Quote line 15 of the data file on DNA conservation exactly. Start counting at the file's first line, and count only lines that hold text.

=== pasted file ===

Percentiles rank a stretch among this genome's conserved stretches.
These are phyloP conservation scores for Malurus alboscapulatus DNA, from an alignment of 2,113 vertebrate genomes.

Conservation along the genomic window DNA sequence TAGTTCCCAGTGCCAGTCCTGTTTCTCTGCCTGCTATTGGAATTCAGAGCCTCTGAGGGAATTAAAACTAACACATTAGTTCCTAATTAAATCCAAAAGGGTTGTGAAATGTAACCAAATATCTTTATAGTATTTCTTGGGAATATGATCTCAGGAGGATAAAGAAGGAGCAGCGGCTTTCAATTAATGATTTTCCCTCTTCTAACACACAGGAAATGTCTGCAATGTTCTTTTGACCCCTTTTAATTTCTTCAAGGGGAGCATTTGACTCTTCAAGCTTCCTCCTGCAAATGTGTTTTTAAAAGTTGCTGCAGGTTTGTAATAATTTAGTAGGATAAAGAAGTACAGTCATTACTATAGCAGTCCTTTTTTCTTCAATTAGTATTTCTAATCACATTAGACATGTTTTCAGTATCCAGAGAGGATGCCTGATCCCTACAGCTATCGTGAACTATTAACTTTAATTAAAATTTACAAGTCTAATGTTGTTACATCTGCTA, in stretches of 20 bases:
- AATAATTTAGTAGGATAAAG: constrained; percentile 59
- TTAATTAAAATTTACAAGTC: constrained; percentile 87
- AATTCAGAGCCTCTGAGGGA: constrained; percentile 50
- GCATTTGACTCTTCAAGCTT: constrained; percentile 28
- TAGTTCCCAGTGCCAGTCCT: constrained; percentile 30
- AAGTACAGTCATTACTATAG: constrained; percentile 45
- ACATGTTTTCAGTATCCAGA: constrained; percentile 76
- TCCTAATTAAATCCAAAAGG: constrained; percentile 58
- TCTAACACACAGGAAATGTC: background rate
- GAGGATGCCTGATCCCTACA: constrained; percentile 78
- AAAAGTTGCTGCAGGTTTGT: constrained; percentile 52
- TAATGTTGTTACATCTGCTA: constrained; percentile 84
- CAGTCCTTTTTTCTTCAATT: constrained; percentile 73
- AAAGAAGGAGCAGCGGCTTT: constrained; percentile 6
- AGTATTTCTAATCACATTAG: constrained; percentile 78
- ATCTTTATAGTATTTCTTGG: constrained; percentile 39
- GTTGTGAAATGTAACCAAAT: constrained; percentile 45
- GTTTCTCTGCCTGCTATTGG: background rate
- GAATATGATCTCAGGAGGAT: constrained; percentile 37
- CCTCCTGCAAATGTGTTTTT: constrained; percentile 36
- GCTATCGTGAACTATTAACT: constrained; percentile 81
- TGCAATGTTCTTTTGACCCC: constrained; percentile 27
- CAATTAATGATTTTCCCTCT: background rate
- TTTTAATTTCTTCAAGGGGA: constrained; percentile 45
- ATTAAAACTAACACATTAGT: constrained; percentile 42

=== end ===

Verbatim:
- TAATGTTGTTACATCTGCTA: constrained; percentile 84